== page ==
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Whitby Abbey at Sunset, by Ackers72 (Own work) [CC BY-SA 3.0], via Wikimedia CommonsSet in 657AD, moving between Hartlepool and Whitby, and drawing on Old English, modern English and Northumbrian dialect, Bob Beagrie’s new epic poem,Leásungspell, takes readers on a historical, geographical and literary journey. Reviewer Jamie McKinstry enjoyed the voyage.
A fool sees not the same tree that a wise man sees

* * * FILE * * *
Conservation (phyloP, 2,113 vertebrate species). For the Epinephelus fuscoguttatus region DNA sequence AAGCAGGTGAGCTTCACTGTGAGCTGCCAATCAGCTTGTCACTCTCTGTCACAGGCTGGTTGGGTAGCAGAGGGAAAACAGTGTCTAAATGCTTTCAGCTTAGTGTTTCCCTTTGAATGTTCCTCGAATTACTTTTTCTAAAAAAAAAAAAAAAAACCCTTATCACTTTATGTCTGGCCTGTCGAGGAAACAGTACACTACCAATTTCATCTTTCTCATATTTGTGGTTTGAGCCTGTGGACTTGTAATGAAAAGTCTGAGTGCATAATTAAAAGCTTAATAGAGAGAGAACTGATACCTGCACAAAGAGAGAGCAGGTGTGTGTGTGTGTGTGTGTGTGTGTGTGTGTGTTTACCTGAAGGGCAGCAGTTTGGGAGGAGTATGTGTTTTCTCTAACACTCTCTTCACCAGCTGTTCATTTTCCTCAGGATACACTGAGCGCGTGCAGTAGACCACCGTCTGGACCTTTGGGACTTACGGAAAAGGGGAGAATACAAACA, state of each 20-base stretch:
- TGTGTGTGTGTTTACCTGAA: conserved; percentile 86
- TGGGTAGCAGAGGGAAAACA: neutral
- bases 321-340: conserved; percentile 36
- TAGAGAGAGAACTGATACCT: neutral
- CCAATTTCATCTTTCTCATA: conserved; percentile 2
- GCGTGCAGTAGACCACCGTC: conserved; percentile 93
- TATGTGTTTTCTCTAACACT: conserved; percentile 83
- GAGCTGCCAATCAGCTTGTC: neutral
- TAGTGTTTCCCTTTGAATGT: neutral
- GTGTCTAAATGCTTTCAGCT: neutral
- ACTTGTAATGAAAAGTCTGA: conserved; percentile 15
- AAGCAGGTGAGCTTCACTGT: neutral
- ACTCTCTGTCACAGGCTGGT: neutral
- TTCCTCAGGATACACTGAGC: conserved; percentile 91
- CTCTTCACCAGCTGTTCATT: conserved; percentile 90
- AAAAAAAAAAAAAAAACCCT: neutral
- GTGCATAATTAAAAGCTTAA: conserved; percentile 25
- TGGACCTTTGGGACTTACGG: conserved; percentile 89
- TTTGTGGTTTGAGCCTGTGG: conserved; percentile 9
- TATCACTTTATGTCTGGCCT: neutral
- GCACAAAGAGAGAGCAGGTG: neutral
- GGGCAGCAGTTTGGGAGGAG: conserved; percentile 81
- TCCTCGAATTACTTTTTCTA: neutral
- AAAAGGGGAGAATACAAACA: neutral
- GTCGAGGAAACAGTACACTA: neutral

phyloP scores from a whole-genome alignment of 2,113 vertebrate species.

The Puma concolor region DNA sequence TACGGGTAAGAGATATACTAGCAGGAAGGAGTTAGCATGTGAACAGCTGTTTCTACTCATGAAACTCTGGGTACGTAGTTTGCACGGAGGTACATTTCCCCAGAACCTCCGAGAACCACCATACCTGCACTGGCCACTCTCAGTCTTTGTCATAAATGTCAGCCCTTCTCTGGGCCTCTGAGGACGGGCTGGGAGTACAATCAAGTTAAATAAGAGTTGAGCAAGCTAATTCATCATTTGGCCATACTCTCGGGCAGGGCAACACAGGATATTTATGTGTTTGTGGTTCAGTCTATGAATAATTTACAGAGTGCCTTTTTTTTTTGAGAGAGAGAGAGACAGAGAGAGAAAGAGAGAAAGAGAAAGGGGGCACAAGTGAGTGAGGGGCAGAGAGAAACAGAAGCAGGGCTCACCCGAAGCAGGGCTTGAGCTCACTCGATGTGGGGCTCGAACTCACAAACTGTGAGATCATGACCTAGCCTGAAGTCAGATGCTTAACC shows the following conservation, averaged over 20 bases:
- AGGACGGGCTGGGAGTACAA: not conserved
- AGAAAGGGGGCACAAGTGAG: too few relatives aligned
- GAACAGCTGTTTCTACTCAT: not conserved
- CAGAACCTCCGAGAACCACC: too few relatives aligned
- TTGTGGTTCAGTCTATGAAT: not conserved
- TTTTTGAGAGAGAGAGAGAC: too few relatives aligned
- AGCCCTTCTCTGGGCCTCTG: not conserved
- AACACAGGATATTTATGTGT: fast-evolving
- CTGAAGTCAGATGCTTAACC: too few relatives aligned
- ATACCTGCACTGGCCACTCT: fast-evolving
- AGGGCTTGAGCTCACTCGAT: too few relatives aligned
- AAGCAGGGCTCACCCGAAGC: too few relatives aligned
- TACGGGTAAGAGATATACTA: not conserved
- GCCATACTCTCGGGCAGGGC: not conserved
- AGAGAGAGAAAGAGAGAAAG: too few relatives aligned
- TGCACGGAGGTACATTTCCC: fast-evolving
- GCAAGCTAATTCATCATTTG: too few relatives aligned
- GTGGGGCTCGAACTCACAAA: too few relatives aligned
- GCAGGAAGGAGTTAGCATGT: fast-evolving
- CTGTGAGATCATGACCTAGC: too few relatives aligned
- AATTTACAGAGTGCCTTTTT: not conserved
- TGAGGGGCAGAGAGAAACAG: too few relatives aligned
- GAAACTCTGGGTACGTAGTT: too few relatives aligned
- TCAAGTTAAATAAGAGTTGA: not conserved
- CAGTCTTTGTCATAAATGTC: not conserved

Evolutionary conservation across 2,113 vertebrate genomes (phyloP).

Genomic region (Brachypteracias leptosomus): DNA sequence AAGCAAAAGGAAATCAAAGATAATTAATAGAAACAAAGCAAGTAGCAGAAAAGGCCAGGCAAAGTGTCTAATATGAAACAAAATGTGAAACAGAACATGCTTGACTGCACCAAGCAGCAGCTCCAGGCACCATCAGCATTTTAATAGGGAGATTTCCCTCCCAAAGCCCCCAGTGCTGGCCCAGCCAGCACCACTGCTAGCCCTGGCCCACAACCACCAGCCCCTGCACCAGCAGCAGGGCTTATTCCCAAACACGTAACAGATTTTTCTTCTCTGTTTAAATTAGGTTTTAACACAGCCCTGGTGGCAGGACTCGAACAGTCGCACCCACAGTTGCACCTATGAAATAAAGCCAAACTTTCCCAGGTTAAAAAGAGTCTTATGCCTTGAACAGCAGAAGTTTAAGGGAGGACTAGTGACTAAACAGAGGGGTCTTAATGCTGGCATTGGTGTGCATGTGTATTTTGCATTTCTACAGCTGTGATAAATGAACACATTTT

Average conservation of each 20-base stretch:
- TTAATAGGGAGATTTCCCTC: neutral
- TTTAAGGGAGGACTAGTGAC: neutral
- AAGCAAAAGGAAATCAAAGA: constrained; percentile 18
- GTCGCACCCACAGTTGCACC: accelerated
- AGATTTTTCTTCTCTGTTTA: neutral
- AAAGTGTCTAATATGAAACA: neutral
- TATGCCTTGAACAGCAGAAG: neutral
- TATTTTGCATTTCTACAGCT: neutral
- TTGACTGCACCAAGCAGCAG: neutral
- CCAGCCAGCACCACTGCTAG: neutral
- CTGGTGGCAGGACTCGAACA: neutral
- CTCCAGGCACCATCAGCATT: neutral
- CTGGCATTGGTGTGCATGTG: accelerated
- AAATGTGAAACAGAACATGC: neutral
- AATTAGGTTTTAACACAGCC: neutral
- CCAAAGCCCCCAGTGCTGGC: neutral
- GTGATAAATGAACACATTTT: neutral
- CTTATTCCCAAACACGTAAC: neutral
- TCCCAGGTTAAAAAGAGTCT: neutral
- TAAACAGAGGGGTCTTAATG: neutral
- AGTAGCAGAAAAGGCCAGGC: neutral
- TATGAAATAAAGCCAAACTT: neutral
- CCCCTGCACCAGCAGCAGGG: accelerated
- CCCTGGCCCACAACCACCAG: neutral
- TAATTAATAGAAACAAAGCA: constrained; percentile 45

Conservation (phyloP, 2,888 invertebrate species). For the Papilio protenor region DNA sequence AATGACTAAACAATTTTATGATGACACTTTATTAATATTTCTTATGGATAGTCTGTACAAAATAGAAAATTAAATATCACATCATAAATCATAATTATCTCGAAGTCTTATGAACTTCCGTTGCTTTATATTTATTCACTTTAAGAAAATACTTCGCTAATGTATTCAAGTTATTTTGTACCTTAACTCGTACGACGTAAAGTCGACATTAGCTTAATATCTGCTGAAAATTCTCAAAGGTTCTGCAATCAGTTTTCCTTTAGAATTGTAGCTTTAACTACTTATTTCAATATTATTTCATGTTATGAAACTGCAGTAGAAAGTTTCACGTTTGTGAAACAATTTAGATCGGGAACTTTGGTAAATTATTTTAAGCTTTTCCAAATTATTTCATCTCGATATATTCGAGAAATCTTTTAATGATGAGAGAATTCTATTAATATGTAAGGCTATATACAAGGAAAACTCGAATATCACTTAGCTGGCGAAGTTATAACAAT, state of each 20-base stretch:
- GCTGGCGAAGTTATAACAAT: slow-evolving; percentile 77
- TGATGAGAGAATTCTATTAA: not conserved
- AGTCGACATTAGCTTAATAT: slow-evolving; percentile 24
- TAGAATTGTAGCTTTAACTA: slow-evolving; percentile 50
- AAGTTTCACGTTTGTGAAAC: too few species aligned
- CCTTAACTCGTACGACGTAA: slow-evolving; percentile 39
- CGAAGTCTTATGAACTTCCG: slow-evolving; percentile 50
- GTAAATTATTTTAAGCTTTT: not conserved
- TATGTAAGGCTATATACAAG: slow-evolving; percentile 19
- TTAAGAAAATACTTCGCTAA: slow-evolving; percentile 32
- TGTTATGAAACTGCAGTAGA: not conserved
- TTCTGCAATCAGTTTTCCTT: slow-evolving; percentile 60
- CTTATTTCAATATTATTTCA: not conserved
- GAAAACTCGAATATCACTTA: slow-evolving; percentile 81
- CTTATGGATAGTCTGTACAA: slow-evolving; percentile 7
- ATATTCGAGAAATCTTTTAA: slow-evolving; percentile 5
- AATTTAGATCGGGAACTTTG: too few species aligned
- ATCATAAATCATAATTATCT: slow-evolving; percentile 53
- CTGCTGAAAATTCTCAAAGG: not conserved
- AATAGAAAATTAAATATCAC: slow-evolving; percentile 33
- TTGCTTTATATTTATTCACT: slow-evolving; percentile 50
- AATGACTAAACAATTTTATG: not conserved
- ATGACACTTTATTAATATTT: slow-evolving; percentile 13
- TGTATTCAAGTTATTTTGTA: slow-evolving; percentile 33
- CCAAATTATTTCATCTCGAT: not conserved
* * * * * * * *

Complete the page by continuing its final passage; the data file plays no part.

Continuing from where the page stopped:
This quotation from William Blake prefaces Part Four of Bob Beagrie’s magnificent Leásungspell, which was recently performed at Durham Book Festival. Bob Beagrie is a poet, playright, and senior lecturer in Creative Writing at Teesside University. He has published six collections of poetry, including The Seer Sung Husband and Sampo: Heading Further North.
Leásungspell is a new epic poem which tells the tale of Oswin, a monk from the monastery of Herutea (Hartlepool) travelling to Streonshalh (Whitby), carrying secret letters…
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